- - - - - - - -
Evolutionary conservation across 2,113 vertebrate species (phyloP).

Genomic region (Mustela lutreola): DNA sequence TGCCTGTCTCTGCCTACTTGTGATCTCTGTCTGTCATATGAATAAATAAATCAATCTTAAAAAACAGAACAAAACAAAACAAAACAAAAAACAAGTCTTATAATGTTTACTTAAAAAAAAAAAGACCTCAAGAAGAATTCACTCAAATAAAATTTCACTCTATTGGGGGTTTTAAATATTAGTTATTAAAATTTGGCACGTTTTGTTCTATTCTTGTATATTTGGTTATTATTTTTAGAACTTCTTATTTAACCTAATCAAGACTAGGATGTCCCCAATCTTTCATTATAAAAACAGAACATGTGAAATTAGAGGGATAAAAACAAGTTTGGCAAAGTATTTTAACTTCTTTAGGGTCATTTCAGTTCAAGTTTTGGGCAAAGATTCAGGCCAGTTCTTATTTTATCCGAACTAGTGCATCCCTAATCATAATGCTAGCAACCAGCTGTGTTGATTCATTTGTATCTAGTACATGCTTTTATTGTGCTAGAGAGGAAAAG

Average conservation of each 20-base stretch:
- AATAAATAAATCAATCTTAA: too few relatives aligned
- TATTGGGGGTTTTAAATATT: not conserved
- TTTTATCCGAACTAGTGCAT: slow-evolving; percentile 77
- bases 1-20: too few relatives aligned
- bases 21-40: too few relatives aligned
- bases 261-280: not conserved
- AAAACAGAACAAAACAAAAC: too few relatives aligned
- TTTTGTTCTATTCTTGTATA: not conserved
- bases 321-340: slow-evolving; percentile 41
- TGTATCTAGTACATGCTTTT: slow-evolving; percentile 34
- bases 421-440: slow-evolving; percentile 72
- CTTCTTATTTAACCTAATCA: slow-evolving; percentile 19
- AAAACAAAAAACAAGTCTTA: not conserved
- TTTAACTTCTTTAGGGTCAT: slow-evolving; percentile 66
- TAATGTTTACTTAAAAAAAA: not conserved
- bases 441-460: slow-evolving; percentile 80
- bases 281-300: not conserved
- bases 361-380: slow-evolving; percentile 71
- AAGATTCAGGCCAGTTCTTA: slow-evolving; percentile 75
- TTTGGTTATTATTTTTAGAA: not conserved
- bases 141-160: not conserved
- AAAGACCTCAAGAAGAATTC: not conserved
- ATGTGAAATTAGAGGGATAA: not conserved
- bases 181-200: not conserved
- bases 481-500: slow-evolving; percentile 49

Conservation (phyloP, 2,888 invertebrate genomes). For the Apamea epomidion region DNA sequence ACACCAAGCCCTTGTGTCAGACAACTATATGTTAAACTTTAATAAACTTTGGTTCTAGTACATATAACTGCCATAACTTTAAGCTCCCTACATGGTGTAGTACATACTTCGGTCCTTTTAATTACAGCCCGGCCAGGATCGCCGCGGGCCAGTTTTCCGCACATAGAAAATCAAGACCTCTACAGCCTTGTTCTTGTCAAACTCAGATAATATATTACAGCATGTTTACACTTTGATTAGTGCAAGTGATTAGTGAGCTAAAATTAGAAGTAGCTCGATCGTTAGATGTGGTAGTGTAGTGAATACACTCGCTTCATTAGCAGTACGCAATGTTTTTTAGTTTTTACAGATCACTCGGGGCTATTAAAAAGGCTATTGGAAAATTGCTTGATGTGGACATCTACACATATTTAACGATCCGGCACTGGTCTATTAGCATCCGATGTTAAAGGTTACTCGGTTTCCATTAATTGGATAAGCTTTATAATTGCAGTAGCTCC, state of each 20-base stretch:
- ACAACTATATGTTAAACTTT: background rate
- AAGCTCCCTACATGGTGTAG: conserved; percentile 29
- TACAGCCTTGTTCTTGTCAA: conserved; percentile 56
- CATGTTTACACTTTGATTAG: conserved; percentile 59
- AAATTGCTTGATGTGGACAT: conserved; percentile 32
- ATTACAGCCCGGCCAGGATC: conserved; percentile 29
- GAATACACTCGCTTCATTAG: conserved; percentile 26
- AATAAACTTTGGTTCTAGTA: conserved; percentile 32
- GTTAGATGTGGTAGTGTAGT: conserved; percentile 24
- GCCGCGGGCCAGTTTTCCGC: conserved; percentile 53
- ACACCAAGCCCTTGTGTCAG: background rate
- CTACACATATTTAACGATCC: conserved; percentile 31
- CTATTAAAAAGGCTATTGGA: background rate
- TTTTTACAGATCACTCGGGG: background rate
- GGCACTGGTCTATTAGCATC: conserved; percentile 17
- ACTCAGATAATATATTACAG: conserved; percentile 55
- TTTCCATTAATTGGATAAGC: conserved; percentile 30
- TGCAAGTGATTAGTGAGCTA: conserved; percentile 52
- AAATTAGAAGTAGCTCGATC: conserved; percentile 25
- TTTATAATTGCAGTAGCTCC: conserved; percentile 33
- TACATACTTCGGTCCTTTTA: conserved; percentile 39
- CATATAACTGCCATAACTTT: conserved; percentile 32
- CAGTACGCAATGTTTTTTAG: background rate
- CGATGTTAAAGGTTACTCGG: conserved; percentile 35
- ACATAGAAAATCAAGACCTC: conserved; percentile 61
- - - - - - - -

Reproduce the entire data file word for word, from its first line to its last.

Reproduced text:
Evolutionary conservation across 2,113 vertebrate species (phyloP).

Genomic region (Mustela lutreola): DNA sequence TGCCTGTCTCTGCCTACTTGTGATCTCTGTCTGTCATATGAATAAATAAATCAATCTTAAAAAACAGAACAAAACAAAACAAAACAAAAAACAAGTCTTATAATGTTTACTTAAAAAAAAAAAGACCTCAAGAAGAATTCACTCAAATAAAATTTCACTCTATTGGGGGTTTTAAATATTAGTTATTAAAATTTGGCACGTTTTGTTCTATTCTTGTATATTTGGTTATTATTTTTAGAACTTCTTATTTAACCTAATCAAGACTAGGATGTCCCCAATCTTTCATTATAAAAACAGAACATGTGAAATTAGAGGGATAAAAACAAGTTTGGCAAAGTATTTTAACTTCTTTAGGGTCATTTCAGTTCAAGTTTTGGGCAAAGATTCAGGCCAGTTCTTATTTTATCCGAACTAGTGCATCCCTAATCATAATGCTAGCAACCAGCTGTGTTGATTCATTTGTATCTAGTACATGCTTTTATTGTGCTAGAGAGGAAAAG

Average conservation of each 20-base stretch:
- AATAAATAAATCAATCTTAA: too few relatives aligned
- TATTGGGGGTTTTAAATATT: not conserved
- TTTTATCCGAACTAGTGCAT: slow-evolving; percentile 77
- bases 1-20: too few relatives aligned
- bases 21-40: too few relatives aligned
- bases 261-280: not conserved
- AAAACAGAACAAAACAAAAC: too few relatives aligned
- TTTTGTTCTATTCTTGTATA: not conserved
- bases 321-340: slow-evolving; percentile 41
- TGTATCTAGTACATGCTTTT: slow-evolving; percentile 34
- bases 421-440: slow-evolving; percentile 72
- CTTCTTATTTAACCTAATCA: slow-evolving; percentile 19
- AAAACAAAAAACAAGTCTTA: not conserved
- TTTAACTTCTTTAGGGTCAT: slow-evolving; percentile 66
- TAATGTTTACTTAAAAAAAA: not conserved
- bases 441-460: slow-evolving; percentile 80
- bases 281-300: not conserved
- bases 361-380: slow-evolving; percentile 71
- AAGATTCAGGCCAGTTCTTA: slow-evolving; percentile 75
- TTTGGTTATTATTTTTAGAA: not conserved
- bases 141-160: not conserved
- AAAGACCTCAAGAAGAATTC: not conserved
- ATGTGAAATTAGAGGGATAA: not conserved
- bases 181-200: not conserved
- bases 481-500: slow-evolving; percentile 49

Conservation (phyloP, 2,888 invertebrate genomes). For the Apamea epomidion region DNA sequence ACACCAAGCCCTTGTGTCAGACAACTATATGTTAAACTTTAATAAACTTTGGTTCTAGTACATATAACTGCCATAACTTTAAGCTCCCTACATGGTGTAGTACATACTTCGGTCCTTTTAATTACAGCCCGGCCAGGATCGCCGCGGGCCAGTTTTCCGCACATAGAAAATCAAGACCTCTACAGCCTTGTTCTTGTCAAACTCAGATAATATATTACAGCATGTTTACACTTTGATTAGTGCAAGTGATTAGTGAGCTAAAATTAGAAGTAGCTCGATCGTTAGATGTGGTAGTGTAGTGAATACACTCGCTTCATTAGCAGTACGCAATGTTTTTTAGTTTTTACAGATCACTCGGGGCTATTAAAAAGGCTATTGGAAAATTGCTTGATGTGGACATCTACACATATTTAACGATCCGGCACTGGTCTATTAGCATCCGATGTTAAAGGTTACTCGGTTTCCATTAATTGGATAAGCTTTATAATTGCAGTAGCTCC, state of each 20-base stretch:
- ACAACTATATGTTAAACTTT: background rate
- AAGCTCCCTACATGGTGTAG: conserved; percentile 29
- TACAGCCTTGTTCTTGTCAA: conserved; percentile 56
- CATGTTTACACTTTGATTAG: conserved; percentile 59
- AAATTGCTTGATGTGGACAT: conserved; percentile 32
- ATTACAGCCCGGCCAGGATC: conserved; percentile 29
- GAATACACTCGCTTCATTAG: conserved; percentile 26
- AATAAACTTTGGTTCTAGTA: conserved; percentile 32
- GTTAGATGTGGTAGTGTAGT: conserved; percentile 24
- GCCGCGGGCCAGTTTTCCGC: conserved; percentile 53
- ACACCAAGCCCTTGTGTCAG: background rate
- CTACACATATTTAACGATCC: conserved; percentile 31
- CTATTAAAAAGGCTATTGGA: background rate
- TTTTTACAGATCACTCGGGG: background rate
- GGCACTGGTCTATTAGCATC: conserved; percentile 17
- ACTCAGATAATATATTACAG: conserved; percentile 55
- TTTCCATTAATTGGATAAGC: conserved; percentile 30
- TGCAAGTGATTAGTGAGCTA: conserved; percentile 52
- AAATTAGAAGTAGCTCGATC: conserved; percentile 25
- TTTATAATTGCAGTAGCTCC: conserved; percentile 33
- TACATACTTCGGTCCTTTTA: conserved; percentile 39
- CATATAACTGCCATAACTTT: conserved; percentile 32
- CAGTACGCAATGTTTTTTAG: background rate
- CGATGTTAAAGGTTACTCGG: conserved; percentile 35
- ACATAGAAAATCAAGACCTC: conserved; percentile 61